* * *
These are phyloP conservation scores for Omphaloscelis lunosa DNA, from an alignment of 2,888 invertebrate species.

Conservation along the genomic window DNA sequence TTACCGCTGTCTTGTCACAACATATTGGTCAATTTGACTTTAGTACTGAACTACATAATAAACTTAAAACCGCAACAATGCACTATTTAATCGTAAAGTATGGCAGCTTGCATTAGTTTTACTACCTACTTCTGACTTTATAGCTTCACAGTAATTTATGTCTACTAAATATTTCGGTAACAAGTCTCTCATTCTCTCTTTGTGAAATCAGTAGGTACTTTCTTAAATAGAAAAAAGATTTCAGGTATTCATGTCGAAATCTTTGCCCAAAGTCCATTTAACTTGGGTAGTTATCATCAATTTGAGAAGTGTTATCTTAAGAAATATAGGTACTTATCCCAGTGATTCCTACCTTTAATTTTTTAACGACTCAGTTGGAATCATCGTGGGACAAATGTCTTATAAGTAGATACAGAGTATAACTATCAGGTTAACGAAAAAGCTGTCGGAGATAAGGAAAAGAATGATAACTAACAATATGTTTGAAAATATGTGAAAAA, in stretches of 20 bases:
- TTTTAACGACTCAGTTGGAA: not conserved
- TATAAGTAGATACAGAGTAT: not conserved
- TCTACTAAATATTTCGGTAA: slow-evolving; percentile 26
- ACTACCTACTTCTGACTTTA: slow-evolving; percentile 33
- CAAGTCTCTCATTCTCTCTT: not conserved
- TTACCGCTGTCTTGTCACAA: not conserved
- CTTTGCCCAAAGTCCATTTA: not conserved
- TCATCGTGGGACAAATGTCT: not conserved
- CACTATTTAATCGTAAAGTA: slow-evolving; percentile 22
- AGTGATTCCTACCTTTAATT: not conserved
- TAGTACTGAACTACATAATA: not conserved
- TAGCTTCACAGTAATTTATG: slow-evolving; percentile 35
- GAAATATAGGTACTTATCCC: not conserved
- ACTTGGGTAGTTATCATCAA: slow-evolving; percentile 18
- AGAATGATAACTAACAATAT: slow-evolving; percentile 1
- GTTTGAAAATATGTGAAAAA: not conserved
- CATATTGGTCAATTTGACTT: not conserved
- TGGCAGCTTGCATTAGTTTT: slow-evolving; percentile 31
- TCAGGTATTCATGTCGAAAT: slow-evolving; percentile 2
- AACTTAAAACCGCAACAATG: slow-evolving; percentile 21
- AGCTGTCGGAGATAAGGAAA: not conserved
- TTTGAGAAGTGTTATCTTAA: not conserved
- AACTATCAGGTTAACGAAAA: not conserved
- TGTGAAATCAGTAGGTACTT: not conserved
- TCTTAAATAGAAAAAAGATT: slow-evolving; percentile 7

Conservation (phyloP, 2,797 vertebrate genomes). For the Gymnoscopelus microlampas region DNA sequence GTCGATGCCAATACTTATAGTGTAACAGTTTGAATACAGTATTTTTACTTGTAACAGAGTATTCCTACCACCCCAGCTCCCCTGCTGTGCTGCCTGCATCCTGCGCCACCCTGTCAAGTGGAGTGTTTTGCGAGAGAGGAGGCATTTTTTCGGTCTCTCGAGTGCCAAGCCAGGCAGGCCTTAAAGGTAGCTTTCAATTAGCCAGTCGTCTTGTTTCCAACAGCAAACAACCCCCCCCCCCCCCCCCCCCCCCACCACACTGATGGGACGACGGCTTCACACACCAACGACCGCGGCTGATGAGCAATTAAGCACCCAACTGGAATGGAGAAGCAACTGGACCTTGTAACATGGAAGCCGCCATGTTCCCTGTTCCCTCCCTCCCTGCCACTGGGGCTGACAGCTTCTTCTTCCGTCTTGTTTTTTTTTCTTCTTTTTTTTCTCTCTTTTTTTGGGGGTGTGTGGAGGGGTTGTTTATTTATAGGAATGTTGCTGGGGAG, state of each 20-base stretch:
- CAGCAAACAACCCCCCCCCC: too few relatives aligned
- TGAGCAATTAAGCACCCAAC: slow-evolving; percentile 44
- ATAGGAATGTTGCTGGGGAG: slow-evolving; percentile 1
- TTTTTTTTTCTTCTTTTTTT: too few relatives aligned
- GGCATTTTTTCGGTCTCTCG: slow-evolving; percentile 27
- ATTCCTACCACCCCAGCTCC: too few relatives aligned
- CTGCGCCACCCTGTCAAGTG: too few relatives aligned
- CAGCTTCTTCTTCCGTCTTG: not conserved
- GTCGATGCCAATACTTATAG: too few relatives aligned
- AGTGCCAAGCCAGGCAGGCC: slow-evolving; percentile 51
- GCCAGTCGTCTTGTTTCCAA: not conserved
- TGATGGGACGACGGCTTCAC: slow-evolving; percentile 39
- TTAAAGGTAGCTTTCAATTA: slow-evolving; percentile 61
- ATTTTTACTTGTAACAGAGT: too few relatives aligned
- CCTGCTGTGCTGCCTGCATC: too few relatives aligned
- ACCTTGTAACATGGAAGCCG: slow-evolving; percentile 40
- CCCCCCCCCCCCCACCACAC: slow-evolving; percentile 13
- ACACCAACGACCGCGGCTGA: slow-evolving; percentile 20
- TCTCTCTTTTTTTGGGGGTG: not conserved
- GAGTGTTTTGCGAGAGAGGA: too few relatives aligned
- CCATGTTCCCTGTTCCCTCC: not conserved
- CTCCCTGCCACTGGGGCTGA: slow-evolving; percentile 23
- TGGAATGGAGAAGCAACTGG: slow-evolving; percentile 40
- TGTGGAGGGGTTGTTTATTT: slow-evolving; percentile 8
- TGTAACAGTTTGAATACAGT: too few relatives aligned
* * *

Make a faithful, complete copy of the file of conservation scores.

These are phyloP conservation scores for Omphaloscelis lunosa DNA, from an alignment of 2,888 invertebrate species.

Conservation along the genomic window DNA sequence TTACCGCTGTCTTGTCACAACATATTGGTCAATTTGACTTTAGTACTGAACTACATAATAAACTTAAAACCGCAACAATGCACTATTTAATCGTAAAGTATGGCAGCTTGCATTAGTTTTACTACCTACTTCTGACTTTATAGCTTCACAGTAATTTATGTCTACTAAATATTTCGGTAACAAGTCTCTCATTCTCTCTTTGTGAAATCAGTAGGTACTTTCTTAAATAGAAAAAAGATTTCAGGTATTCATGTCGAAATCTTTGCCCAAAGTCCATTTAACTTGGGTAGTTATCATCAATTTGAGAAGTGTTATCTTAAGAAATATAGGTACTTATCCCAGTGATTCCTACCTTTAATTTTTTAACGACTCAGTTGGAATCATCGTGGGACAAATGTCTTATAAGTAGATACAGAGTATAACTATCAGGTTAACGAAAAAGCTGTCGGAGATAAGGAAAAGAATGATAACTAACAATATGTTTGAAAATATGTGAAAAA, in stretches of 20 bases:
- TTTTAACGACTCAGTTGGAA: not conserved
- TATAAGTAGATACAGAGTAT: not conserved
- TCTACTAAATATTTCGGTAA: slow-evolving; percentile 26
- ACTACCTACTTCTGACTTTA: slow-evolving; percentile 33
- CAAGTCTCTCATTCTCTCTT: not conserved
- TTACCGCTGTCTTGTCACAA: not conserved
- CTTTGCCCAAAGTCCATTTA: not conserved
- TCATCGTGGGACAAATGTCT: not conserved
- CACTATTTAATCGTAAAGTA: slow-evolving; percentile 22
- AGTGATTCCTACCTTTAATT: not conserved
- TAGTACTGAACTACATAATA: not conserved
- TAGCTTCACAGTAATTTATG: slow-evolving; percentile 35
- GAAATATAGGTACTTATCCC: not conserved
- ACTTGGGTAGTTATCATCAA: slow-evolving; percentile 18
- AGAATGATAACTAACAATAT: slow-evolving; percentile 1
- GTTTGAAAATATGTGAAAAA: not conserved
- CATATTGGTCAATTTGACTT: not conserved
- TGGCAGCTTGCATTAGTTTT: slow-evolving; percentile 31
- TCAGGTATTCATGTCGAAAT: slow-evolving; percentile 2
- AACTTAAAACCGCAACAATG: slow-evolving; percentile 21
- AGCTGTCGGAGATAAGGAAA: not conserved
- TTTGAGAAGTGTTATCTTAA: not conserved
- AACTATCAGGTTAACGAAAA: not conserved
- TGTGAAATCAGTAGGTACTT: not conserved
- TCTTAAATAGAAAAAAGATT: slow-evolving; percentile 7

Conservation (phyloP, 2,797 vertebrate genomes). For the Gymnoscopelus microlampas region DNA sequence GTCGATGCCAATACTTATAGTGTAACAGTTTGAATACAGTATTTTTACTTGTAACAGAGTATTCCTACCACCCCAGCTCCCCTGCTGTGCTGCCTGCATCCTGCGCCACCCTGTCAAGTGGAGTGTTTTGCGAGAGAGGAGGCATTTTTTCGGTCTCTCGAGTGCCAAGCCAGGCAGGCCTTAAAGGTAGCTTTCAATTAGCCAGTCGTCTTGTTTCCAACAGCAAACAACCCCCCCCCCCCCCCCCCCCCCCACCACACTGATGGGACGACGGCTTCACACACCAACGACCGCGGCTGATGAGCAATTAAGCACCCAACTGGAATGGAGAAGCAACTGGACCTTGTAACATGGAAGCCGCCATGTTCCCTGTTCCCTCCCTCCCTGCCACTGGGGCTGACAGCTTCTTCTTCCGTCTTGTTTTTTTTTCTTCTTTTTTTTCTCTCTTTTTTTGGGGGTGTGTGGAGGGGTTGTTTATTTATAGGAATGTTGCTGGGGAG, state of each 20-base stretch:
- CAGCAAACAACCCCCCCCCC: too few relatives aligned
- TGAGCAATTAAGCACCCAAC: slow-evolving; percentile 44
- ATAGGAATGTTGCTGGGGAG: slow-evolving; percentile 1
- TTTTTTTTTCTTCTTTTTTT: too few relatives aligned
- GGCATTTTTTCGGTCTCTCG: slow-evolving; percentile 27
- ATTCCTACCACCCCAGCTCC: too few relatives aligned
- CTGCGCCACCCTGTCAAGTG: too few relatives aligned
- CAGCTTCTTCTTCCGTCTTG: not conserved
- GTCGATGCCAATACTTATAG: too few relatives aligned
- AGTGCCAAGCCAGGCAGGCC: slow-evolving; percentile 51
- GCCAGTCGTCTTGTTTCCAA: not conserved
- TGATGGGACGACGGCTTCAC: slow-evolving; percentile 39
- TTAAAGGTAGCTTTCAATTA: slow-evolving; percentile 61
- ATTTTTACTTGTAACAGAGT: too few relatives aligned
- CCTGCTGTGCTGCCTGCATC: too few relatives aligned
- ACCTTGTAACATGGAAGCCG: slow-evolving; percentile 40
- CCCCCCCCCCCCCACCACAC: slow-evolving; percentile 13
- ACACCAACGACCGCGGCTGA: slow-evolving; percentile 20
- TCTCTCTTTTTTTGGGGGTG: not conserved
- GAGTGTTTTGCGAGAGAGGA: too few relatives aligned
- CCATGTTCCCTGTTCCCTCC: not conserved
- CTCCCTGCCACTGGGGCTGA: slow-evolving; percentile 23
- TGGAATGGAGAAGCAACTGG: slow-evolving; percentile 40
- TGTGGAGGGGTTGTTTATTT: slow-evolving; percentile 8
- TGTAACAGTTTGAATACAGT: too few relatives aligned